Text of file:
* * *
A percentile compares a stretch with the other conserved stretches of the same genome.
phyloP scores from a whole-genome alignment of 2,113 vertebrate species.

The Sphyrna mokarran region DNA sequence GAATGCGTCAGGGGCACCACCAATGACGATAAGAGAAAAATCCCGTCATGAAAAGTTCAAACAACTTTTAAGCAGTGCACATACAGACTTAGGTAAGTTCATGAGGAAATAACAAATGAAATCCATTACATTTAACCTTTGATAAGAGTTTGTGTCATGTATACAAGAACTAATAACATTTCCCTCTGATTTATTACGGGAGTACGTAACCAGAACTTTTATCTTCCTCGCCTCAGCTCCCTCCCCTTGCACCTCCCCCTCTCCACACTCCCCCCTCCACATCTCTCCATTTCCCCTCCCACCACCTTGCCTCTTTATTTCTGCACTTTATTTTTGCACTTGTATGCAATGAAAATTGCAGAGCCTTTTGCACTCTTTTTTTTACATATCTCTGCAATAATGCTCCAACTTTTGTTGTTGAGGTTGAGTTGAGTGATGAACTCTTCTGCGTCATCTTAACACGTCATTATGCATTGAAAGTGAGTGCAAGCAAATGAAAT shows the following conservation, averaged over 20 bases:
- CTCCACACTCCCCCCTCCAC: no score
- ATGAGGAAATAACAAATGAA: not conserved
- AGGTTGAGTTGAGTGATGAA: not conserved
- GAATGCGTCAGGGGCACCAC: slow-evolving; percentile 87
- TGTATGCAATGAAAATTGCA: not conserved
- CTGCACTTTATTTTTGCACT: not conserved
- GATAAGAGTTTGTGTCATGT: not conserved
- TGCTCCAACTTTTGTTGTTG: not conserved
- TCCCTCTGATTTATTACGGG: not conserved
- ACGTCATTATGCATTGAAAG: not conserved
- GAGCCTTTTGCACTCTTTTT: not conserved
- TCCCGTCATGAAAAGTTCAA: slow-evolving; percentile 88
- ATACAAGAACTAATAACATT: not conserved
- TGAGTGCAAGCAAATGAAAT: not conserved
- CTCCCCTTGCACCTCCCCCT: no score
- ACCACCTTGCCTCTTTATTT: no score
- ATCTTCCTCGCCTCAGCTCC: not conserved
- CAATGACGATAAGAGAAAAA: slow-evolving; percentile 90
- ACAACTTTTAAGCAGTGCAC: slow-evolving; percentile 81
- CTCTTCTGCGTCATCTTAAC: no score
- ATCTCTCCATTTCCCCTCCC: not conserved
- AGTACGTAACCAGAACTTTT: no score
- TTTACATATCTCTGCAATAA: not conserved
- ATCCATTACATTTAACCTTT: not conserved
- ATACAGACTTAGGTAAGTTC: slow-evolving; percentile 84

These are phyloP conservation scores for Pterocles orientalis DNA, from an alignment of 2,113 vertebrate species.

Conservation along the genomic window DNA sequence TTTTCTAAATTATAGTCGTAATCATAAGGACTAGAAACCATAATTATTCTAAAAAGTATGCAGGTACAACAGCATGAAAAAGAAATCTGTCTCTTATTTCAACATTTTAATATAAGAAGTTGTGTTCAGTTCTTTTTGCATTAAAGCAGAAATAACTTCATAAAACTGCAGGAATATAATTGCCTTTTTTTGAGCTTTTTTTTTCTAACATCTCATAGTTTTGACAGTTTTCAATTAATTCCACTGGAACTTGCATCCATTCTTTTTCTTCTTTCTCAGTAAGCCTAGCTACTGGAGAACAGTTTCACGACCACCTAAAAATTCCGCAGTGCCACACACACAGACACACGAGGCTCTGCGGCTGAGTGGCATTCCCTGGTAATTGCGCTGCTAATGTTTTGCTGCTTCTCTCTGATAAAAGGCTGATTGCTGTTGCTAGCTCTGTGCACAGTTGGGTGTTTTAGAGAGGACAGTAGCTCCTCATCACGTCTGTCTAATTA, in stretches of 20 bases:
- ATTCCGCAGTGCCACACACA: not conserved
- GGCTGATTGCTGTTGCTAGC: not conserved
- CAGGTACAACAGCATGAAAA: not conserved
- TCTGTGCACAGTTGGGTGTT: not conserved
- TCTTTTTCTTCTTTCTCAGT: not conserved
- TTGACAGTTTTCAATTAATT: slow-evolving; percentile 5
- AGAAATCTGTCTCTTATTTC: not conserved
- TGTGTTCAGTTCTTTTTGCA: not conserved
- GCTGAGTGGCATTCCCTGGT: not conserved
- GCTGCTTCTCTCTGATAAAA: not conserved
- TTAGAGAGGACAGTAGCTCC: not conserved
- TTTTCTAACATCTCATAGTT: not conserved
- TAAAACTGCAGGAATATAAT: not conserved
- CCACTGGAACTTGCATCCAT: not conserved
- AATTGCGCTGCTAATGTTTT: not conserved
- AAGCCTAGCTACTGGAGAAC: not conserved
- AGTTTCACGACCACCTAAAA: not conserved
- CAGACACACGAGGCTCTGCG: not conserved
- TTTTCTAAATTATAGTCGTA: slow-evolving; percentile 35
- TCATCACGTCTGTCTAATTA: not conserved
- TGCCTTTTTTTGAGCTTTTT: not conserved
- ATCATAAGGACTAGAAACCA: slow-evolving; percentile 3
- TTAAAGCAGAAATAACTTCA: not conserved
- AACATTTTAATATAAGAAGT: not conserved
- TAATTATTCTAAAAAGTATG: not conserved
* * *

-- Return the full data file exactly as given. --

A percentile compares a stretch with the other conserved stretches of the same genome.
phyloP scores from a whole-genome alignment of 2,113 vertebrate species.

The Sphyrna mokarran region DNA sequence GAATGCGTCAGGGGCACCACCAATGACGATAAGAGAAAAATCCCGTCATGAAAAGTTCAAACAACTTTTAAGCAGTGCACATACAGACTTAGGTAAGTTCATGAGGAAATAACAAATGAAATCCATTACATTTAACCTTTGATAAGAGTTTGTGTCATGTATACAAGAACTAATAACATTTCCCTCTGATTTATTACGGGAGTACGTAACCAGAACTTTTATCTTCCTCGCCTCAGCTCCCTCCCCTTGCACCTCCCCCTCTCCACACTCCCCCCTCCACATCTCTCCATTTCCCCTCCCACCACCTTGCCTCTTTATTTCTGCACTTTATTTTTGCACTTGTATGCAATGAAAATTGCAGAGCCTTTTGCACTCTTTTTTTTACATATCTCTGCAATAATGCTCCAACTTTTGTTGTTGAGGTTGAGTTGAGTGATGAACTCTTCTGCGTCATCTTAACACGTCATTATGCATTGAAAGTGAGTGCAAGCAAATGAAAT shows the following conservation, averaged over 20 bases:
- CTCCACACTCCCCCCTCCAC: no score
- ATGAGGAAATAACAAATGAA: not conserved
- AGGTTGAGTTGAGTGATGAA: not conserved
- GAATGCGTCAGGGGCACCAC: slow-evolving; percentile 87
- TGTATGCAATGAAAATTGCA: not conserved
- CTGCACTTTATTTTTGCACT: not conserved
- GATAAGAGTTTGTGTCATGT: not conserved
- TGCTCCAACTTTTGTTGTTG: not conserved
- TCCCTCTGATTTATTACGGG: not conserved
- ACGTCATTATGCATTGAAAG: not conserved
- GAGCCTTTTGCACTCTTTTT: not conserved
- TCCCGTCATGAAAAGTTCAA: slow-evolving; percentile 88
- ATACAAGAACTAATAACATT: not conserved
- TGAGTGCAAGCAAATGAAAT: not conserved
- CTCCCCTTGCACCTCCCCCT: no score
- ACCACCTTGCCTCTTTATTT: no score
- ATCTTCCTCGCCTCAGCTCC: not conserved
- CAATGACGATAAGAGAAAAA: slow-evolving; percentile 90
- ACAACTTTTAAGCAGTGCAC: slow-evolving; percentile 81
- CTCTTCTGCGTCATCTTAAC: no score
- ATCTCTCCATTTCCCCTCCC: not conserved
- AGTACGTAACCAGAACTTTT: no score
- TTTACATATCTCTGCAATAA: not conserved
- ATCCATTACATTTAACCTTT: not conserved
- ATACAGACTTAGGTAAGTTC: slow-evolving; percentile 84

These are phyloP conservation scores for Pterocles orientalis DNA, from an alignment of 2,113 vertebrate species.

Conservation along the genomic window DNA sequence TTTTCTAAATTATAGTCGTAATCATAAGGACTAGAAACCATAATTATTCTAAAAAGTATGCAGGTACAACAGCATGAAAAAGAAATCTGTCTCTTATTTCAACATTTTAATATAAGAAGTTGTGTTCAGTTCTTTTTGCATTAAAGCAGAAATAACTTCATAAAACTGCAGGAATATAATTGCCTTTTTTTGAGCTTTTTTTTTCTAACATCTCATAGTTTTGACAGTTTTCAATTAATTCCACTGGAACTTGCATCCATTCTTTTTCTTCTTTCTCAGTAAGCCTAGCTACTGGAGAACAGTTTCACGACCACCTAAAAATTCCGCAGTGCCACACACACAGACACACGAGGCTCTGCGGCTGAGTGGCATTCCCTGGTAATTGCGCTGCTAATGTTTTGCTGCTTCTCTCTGATAAAAGGCTGATTGCTGTTGCTAGCTCTGTGCACAGTTGGGTGTTTTAGAGAGGACAGTAGCTCCTCATCACGTCTGTCTAATTA, in stretches of 20 bases:
- ATTCCGCAGTGCCACACACA: not conserved
- GGCTGATTGCTGTTGCTAGC: not conserved
- CAGGTACAACAGCATGAAAA: not conserved
- TCTGTGCACAGTTGGGTGTT: not conserved
- TCTTTTTCTTCTTTCTCAGT: not conserved
- TTGACAGTTTTCAATTAATT: slow-evolving; percentile 5
- AGAAATCTGTCTCTTATTTC: not conserved
- TGTGTTCAGTTCTTTTTGCA: not conserved
- GCTGAGTGGCATTCCCTGGT: not conserved
- GCTGCTTCTCTCTGATAAAA: not conserved
- TTAGAGAGGACAGTAGCTCC: not conserved
- TTTTCTAACATCTCATAGTT: not conserved
- TAAAACTGCAGGAATATAAT: not conserved
- CCACTGGAACTTGCATCCAT: not conserved
- AATTGCGCTGCTAATGTTTT: not conserved
- AAGCCTAGCTACTGGAGAAC: not conserved
- AGTTTCACGACCACCTAAAA: not conserved
- CAGACACACGAGGCTCTGCG: not conserved
- TTTTCTAAATTATAGTCGTA: slow-evolving; percentile 35
- TCATCACGTCTGTCTAATTA: not conserved
- TGCCTTTTTTTGAGCTTTTT: not conserved
- ATCATAAGGACTAGAAACCA: slow-evolving; percentile 3
- TTAAAGCAGAAATAACTTCA: not conserved
- AACATTTTAATATAAGAAGT: not conserved
- TAATTATTCTAAAAAGTATG: not conserved